Republican presidential candidate Vivek Ramaswamy criticized others in the GOP field for not committing to remove themselves from the Colorado primary after that state’s supreme court removed former President Trump from the ballot. The businessman questioned the court ruling ahead of the first nominating contests starting next month.
Ramaswamy said that the other GOP candidates made an error in not promising to remove themselves from Colorado’s primary following the court decision.
He argued that the Colorado Supreme Court decision was an “unconstitutional and flagrant violation of the way we conduct elections in this country, Maria. This is not the way we do things in the United States of America. ‘We the people’ are the ones who select our leaders, not unelected cabals of Democrat judges and back offices.”
Ramaswamy told Fox News that his promise occurred “to protect the constitutional republic, and that’s the first principle we have to stand for above all.”
Vivek Ramaswamy on why he pledged to withdraw from the Colorado GOP primary unless Trump is allowed on the ballot:
"What are we winning for? It's to protect the constitutional republic, and that's the first principle we have to stand for above all." pic.twitter.com/ok3xeASAPt
— The Post Millennial (@TPostMillennial) December 24, 2023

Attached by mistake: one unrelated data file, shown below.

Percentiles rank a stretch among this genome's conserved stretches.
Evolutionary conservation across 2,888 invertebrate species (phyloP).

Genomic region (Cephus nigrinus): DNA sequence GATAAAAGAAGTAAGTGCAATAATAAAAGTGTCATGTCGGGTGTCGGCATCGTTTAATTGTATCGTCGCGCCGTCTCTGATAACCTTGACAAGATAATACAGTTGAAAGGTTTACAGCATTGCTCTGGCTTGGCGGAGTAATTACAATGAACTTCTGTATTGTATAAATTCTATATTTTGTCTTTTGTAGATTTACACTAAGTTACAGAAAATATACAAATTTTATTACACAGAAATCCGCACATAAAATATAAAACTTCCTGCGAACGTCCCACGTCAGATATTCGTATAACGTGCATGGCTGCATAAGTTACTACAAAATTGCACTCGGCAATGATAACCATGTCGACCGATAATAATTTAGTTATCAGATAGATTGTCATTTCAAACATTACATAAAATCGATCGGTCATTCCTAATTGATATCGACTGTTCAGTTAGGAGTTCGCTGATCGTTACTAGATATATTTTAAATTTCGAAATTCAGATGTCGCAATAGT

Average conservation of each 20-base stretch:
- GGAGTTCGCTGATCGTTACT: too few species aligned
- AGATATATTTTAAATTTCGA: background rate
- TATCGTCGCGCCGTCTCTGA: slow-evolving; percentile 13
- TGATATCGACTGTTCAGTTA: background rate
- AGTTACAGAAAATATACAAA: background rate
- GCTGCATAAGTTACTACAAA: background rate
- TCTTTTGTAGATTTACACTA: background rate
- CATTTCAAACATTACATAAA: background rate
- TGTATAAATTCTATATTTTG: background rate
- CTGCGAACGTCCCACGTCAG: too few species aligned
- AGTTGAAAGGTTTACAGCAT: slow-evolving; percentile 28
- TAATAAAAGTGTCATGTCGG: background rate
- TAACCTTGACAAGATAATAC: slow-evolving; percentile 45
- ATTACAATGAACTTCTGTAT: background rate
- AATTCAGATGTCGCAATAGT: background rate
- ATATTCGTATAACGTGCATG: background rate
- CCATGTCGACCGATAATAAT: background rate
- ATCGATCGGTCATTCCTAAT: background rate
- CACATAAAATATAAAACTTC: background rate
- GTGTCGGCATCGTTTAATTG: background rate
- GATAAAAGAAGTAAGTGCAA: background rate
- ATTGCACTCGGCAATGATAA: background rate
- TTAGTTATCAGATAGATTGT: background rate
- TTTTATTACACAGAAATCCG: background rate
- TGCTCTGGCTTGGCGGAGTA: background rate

He added that hs promise was “very practical.”
“If every Republican in the Colorado GOP primary also says ‘we’re not participating,’ then this blatant act of election interference has no impact,” he said.
The candidate added that he wanted to “lead by example” and called for candidates such as Florida Gov. Ron DeSantis (R) and former South Carolina Gov. Nikki Haley (R) to follow.
Despite this, Ramaswamy said that he was “disappointed to hear radio silence or worse from those other candidates who said they wanted to collect their delegates.”
Earlier this month, the Centennial State’s high court made the split decision, arguing that the former president engaged in an insurrection as part of the Jan. 6, 2021 protests at the Capitol.
The court argued that the former president’s disqualification was legal under a clause in the 14th Amendment, which bars individuals from serving in the federal government if they engaged in an ‘insurrection.’
Despite the court’s decision, the case will likely be ultimately decided by the United States Supreme Court early next year.